DAILY DIGEST: Four things you should know about CA’s biggest reservoir; Supervisor prepares letter to stop DWR from lowering Lake Oroville; The Delta could get federal recognition; and more …

In California water news today, Four things you should know about California’s biggest reservoir; Former Keiwit civil engineer suggests second gated Oroville Dam spillway; Supervisor prepares letter to stop DWR from lowering Lake Oroville; 12 dead this season in torrential Sierra snowmelt; The heart of California’s water system could get federal recognition; Who pays for water infrastructure?; Trump budget would crush weather data program; and more …

On the calendar today …

In the news today …

Four things you should know about California’s biggest reservoir:  “1. It’s Probably Not the One You’re Thinking Of: Nope, not Shasta Lake. That’s California’s largest surface reservoir, which is currently bulging with more than 4 million acre-feet of water (Californians use about 40 million acre-feet in a year).  You’re not likely to find the biggest “reservoir” on a map—but you might be standing on it. It’s underground, in the vast aquifers that lie beneath sections of the state, the Central Valley in particular. … ”  Read more from KQED Science here:  Four things you should know about California’s biggest reservoir

Former Keiwit civil engineer suggests second gated Oroville Dam spillway:  “A civil engineer who formerly worked for the contractor doing the Oroville Dam spillway reconstruction has proposed a dual design spillway so the emergency spillway never has to be used again.  Henry Burke’s argument for a different design than what the state Department of Water Resources proposed, centers around the need for high-flow back ups.  Burke used to work for the contractor, the Kiewit Corporation, which is based in Omaha.  Erin Mellon, communications manager with the Natural Resources Agency, said his concept is being considered in the long term, though not by Nov. 1 this year. … ”  Read more from the Oroville Mercury-Register here:  Former Keiwit civil engineer suggests second gated Oroville Dam spillway

Supervisor prepares letter to stop DWR from lowering Lake Oroville:  “At a board meeting Tuesday, District One Supervisor Bill Connelly will present a letter to the Federal Energy Regulatory Commission. The letter is requesting that FERC steps in and prohibits the Department of Water Resources from dropping Lake Oroville to an elevation lower than 800 feet.  “I can never predict what DWR will do,” said Connelly on why he isn’t just sending DWR the request. “First they try to drown us, the next they try to drain the lake.”  Connelly said he’s out to ensure that doesn’t happen. “We’re requesting that FERC send a strong message,” Connelly explained. “[One,] keep us safe and number two, let us recreate and we need FERC to do that because DWR has been undependable in the past.” … ”  Read more from KRCR here:  Supervisor prepares letter to stop DWR from lowering Lake Oroville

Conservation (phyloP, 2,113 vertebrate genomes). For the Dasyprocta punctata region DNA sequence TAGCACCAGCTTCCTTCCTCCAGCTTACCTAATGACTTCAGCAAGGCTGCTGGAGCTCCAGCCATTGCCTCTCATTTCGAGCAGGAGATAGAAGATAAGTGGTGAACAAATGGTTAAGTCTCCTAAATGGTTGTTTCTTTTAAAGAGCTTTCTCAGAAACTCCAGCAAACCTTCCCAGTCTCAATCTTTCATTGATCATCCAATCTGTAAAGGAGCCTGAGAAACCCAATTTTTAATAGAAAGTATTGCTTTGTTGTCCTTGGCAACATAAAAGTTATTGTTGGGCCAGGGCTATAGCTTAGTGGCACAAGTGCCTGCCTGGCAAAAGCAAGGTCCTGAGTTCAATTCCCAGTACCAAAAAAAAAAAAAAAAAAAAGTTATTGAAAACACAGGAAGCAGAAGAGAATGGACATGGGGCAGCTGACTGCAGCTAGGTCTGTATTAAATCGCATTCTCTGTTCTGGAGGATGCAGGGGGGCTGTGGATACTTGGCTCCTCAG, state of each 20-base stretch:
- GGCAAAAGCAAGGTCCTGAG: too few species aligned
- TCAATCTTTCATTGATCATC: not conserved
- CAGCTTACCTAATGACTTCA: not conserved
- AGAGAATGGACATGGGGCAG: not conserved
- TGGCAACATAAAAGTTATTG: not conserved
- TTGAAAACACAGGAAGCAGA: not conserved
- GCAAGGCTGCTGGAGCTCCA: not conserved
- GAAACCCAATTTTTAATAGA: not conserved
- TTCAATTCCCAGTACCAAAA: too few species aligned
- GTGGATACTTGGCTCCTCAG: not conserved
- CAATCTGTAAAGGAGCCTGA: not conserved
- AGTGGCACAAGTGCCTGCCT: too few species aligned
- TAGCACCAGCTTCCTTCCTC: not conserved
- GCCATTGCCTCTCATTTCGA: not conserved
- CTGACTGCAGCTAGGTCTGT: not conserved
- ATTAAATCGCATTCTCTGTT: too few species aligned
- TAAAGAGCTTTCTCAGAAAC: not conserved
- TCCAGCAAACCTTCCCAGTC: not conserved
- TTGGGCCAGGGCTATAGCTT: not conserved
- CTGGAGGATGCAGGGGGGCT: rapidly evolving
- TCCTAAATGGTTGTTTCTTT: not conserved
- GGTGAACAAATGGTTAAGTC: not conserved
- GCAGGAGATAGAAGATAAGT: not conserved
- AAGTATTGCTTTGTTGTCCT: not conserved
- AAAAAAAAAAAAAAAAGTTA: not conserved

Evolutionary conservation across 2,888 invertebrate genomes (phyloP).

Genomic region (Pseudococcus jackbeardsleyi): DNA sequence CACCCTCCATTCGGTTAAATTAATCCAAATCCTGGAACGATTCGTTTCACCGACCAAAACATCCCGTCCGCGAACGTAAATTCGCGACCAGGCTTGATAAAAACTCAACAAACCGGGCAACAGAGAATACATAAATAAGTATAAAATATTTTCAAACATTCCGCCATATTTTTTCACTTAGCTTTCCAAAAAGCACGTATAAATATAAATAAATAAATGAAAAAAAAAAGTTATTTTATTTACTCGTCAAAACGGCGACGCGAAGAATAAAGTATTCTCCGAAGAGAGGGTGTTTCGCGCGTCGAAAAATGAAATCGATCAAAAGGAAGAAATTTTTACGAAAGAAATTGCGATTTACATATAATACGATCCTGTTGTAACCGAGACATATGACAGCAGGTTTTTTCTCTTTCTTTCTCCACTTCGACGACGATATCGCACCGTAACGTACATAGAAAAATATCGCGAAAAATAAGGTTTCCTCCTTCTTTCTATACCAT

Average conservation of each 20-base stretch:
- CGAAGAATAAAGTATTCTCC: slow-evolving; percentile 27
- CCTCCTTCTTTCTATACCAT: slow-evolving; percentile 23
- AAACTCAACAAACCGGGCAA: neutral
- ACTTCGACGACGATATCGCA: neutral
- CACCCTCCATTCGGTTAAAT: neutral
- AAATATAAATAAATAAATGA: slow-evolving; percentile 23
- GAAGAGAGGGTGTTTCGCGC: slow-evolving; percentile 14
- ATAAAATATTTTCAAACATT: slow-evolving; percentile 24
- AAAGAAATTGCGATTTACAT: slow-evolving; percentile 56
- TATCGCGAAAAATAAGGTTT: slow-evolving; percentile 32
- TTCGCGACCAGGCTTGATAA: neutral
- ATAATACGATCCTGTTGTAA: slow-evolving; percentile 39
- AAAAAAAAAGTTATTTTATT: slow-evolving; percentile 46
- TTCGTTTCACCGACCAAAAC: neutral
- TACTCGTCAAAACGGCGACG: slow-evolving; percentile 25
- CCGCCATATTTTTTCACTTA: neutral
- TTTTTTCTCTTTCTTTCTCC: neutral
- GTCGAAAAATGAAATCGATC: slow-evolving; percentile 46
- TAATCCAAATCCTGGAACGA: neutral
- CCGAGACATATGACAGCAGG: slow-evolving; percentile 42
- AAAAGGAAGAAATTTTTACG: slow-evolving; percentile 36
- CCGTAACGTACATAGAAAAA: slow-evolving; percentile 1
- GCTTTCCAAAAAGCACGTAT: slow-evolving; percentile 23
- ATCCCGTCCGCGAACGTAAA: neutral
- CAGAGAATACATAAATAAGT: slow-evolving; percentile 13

12 dead this season in torrential Sierra snowmelt:  “Massive waterfalls in Yosemite National Park and rivers raging in mountains throughout the western United States are thundering with greater force than they have for years — and proving deadly as warm weather melts the deepest mountain snowpack in recent memory.  Record snowfall on towering Western peaks this winter virtually eliminated California’s five-year drought and it is now melting rapidly. ... ”  Read more from the San Francisco Chronicle here:  12 dead this season in torrential Sierra snowmelt

The heart of California’s water system could get federal recognition: California’s Sacramento-San Joaquin Delta is a unique landscape: a maze of islands and rivers as big as Rhode Island, sprinkled with historic Gold Rush towns and teeming with wildlife amid some of the world’s most fertile farmland.  It also happens to be the heavily engineered heart of California’s water system. That labyrinth of islands within the largest estuary on the West Coast of the Americas also transports freshwater to 25 million people and some 3 million acres of farmland.  Yet the Delta is little-known even to most Californians, and it has no special government status as a destination. That would change under a proposal now before Congress to designate the Delta as a National Heritage Area. It would be established under the umbrella of the National Park Service, but would mean no new regulations or changes in land use. … ”  Read more from Water Deeply here: The heart of California’s water system could get federal recognition